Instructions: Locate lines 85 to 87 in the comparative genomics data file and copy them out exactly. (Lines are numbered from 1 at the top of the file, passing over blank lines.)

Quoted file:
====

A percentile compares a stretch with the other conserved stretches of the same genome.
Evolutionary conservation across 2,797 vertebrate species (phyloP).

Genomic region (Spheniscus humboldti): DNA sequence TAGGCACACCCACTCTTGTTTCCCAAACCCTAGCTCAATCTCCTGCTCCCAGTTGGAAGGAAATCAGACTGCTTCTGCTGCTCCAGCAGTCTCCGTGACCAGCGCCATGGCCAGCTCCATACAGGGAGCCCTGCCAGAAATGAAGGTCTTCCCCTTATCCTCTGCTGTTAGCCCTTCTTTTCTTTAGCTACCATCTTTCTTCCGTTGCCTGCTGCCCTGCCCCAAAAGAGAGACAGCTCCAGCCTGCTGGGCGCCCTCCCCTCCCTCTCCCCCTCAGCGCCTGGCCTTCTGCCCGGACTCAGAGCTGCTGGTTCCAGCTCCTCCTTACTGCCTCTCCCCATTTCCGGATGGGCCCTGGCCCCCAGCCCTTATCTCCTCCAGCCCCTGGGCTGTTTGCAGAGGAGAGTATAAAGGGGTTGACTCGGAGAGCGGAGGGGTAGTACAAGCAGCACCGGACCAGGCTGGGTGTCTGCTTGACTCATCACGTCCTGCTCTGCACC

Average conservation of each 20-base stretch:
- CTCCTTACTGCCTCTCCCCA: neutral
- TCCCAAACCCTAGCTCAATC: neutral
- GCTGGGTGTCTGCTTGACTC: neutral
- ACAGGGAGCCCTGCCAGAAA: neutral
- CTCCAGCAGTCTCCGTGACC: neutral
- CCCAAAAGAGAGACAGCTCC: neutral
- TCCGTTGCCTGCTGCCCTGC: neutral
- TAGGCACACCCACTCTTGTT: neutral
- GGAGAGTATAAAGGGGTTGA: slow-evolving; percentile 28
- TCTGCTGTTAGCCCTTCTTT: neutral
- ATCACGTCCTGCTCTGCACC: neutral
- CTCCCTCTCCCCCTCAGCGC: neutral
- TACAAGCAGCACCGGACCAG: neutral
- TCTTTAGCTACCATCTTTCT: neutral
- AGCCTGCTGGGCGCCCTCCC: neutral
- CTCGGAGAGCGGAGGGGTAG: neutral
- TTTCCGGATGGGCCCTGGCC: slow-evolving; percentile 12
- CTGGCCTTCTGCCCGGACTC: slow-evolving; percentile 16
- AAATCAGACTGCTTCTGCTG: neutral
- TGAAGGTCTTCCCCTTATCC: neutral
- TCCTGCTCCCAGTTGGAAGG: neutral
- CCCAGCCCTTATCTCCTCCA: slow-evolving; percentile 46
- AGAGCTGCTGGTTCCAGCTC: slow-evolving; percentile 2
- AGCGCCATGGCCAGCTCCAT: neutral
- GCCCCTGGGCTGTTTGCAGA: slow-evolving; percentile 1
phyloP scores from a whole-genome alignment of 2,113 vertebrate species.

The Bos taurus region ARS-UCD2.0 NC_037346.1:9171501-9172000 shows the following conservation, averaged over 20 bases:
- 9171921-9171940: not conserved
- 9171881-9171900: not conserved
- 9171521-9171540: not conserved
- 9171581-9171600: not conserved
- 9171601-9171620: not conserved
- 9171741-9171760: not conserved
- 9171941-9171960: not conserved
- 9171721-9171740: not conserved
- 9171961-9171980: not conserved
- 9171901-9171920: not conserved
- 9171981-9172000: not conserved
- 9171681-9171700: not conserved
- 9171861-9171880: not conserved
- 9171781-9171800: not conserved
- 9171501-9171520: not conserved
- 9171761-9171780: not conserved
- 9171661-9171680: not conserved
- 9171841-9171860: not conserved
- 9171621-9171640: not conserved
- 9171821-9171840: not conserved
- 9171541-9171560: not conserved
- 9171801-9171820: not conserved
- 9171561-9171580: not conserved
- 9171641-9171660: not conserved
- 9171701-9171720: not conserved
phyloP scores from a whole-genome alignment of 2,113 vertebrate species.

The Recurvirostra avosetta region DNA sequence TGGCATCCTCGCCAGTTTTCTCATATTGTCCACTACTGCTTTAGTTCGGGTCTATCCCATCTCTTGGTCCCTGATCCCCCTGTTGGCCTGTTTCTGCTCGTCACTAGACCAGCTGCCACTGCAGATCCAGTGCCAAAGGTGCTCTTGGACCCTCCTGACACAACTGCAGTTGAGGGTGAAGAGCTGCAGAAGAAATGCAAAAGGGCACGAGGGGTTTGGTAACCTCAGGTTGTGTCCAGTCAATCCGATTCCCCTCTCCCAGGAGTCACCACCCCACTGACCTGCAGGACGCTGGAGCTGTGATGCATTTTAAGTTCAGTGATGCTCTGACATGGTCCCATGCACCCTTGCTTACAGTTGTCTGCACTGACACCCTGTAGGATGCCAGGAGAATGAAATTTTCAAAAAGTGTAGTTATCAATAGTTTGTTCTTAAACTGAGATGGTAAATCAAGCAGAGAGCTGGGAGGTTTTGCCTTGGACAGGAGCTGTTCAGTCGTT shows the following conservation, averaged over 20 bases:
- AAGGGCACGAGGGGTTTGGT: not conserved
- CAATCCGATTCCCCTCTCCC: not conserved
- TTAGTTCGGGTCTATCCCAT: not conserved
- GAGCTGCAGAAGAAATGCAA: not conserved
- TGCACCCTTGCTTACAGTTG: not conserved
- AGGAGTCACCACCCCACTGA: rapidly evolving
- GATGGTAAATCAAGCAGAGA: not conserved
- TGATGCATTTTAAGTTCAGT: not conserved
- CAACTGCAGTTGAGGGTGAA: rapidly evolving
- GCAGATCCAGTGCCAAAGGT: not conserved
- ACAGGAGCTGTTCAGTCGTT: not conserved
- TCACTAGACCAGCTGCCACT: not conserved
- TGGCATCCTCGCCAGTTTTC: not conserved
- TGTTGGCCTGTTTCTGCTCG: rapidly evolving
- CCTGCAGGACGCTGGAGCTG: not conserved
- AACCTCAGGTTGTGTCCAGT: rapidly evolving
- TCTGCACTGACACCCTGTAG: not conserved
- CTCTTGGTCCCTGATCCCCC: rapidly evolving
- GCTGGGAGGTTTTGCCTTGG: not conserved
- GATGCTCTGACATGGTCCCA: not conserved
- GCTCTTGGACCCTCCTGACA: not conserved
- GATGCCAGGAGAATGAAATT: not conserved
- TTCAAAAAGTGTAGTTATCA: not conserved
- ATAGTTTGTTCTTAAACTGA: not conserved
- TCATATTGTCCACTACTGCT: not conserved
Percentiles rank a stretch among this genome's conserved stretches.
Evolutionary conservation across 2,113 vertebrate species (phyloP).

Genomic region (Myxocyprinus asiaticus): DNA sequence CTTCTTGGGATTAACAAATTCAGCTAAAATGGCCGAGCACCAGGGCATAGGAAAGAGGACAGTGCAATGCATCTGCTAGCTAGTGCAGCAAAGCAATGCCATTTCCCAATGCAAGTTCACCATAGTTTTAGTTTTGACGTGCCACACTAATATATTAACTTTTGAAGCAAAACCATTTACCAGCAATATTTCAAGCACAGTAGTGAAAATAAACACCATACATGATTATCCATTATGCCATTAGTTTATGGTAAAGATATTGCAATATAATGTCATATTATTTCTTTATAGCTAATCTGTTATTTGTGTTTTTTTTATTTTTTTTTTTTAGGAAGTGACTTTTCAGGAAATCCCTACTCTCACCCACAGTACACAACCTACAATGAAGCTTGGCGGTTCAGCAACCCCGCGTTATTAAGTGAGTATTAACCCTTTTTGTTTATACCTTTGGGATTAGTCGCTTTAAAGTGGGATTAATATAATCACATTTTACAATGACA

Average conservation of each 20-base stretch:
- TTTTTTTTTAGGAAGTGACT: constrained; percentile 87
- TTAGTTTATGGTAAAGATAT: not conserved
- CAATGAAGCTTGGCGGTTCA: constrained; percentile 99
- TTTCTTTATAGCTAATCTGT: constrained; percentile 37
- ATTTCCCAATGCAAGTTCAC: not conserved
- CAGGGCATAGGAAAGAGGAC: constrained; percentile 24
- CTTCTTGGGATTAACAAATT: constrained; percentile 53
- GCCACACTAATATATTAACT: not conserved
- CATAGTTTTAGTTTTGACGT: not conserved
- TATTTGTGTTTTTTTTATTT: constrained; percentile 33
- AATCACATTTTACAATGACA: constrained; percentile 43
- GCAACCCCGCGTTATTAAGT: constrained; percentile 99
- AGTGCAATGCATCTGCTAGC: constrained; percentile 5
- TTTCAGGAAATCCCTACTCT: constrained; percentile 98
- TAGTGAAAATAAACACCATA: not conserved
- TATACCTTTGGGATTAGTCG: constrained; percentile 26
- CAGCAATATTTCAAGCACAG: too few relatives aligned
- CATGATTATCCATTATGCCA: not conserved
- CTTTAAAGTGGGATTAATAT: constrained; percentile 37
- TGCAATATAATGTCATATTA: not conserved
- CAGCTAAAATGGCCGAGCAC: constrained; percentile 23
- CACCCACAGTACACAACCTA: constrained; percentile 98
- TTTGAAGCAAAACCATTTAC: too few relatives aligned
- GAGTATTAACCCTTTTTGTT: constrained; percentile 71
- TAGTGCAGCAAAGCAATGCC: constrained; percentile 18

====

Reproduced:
Evolutionary conservation across 2,113 vertebrate species (phyloP).

Genomic region (Myxocyprinus asiaticus): DNA sequence CTTCTTGGGATTAACAAATTCAGCTAAAATGGCCGAGCACCAGGGCATAGGAAAGAGGACAGTGCAATGCATCTGCTAGCTAGTGCAGCAAAGCAATGCCATTTCCCAATGCAAGTTCACCATAGTTTTAGTTTTGACGTGCCACACTAATATATTAACTTTTGAAGCAAAACCATTTACCAGCAATATTTCAAGCACAGTAGTGAAAATAAACACCATACATGATTATCCATTATGCCATTAGTTTATGGTAAAGATATTGCAATATAATGTCATATTATTTCTTTATAGCTAATCTGTTATTTGTGTTTTTTTTATTTTTTTTTTTTAGGAAGTGACTTTTCAGGAAATCCCTACTCTCACCCACAGTACACAACCTACAATGAAGCTTGGCGGTTCAGCAACCCCGCGTTATTAAGTGAGTATTAACCCTTTTTGTTTATACCTTTGGGATTAGTCGCTTTAAAGTGGGATTAATATAATCACATTTTACAATGACA

Average conservation of each 20-base stretch: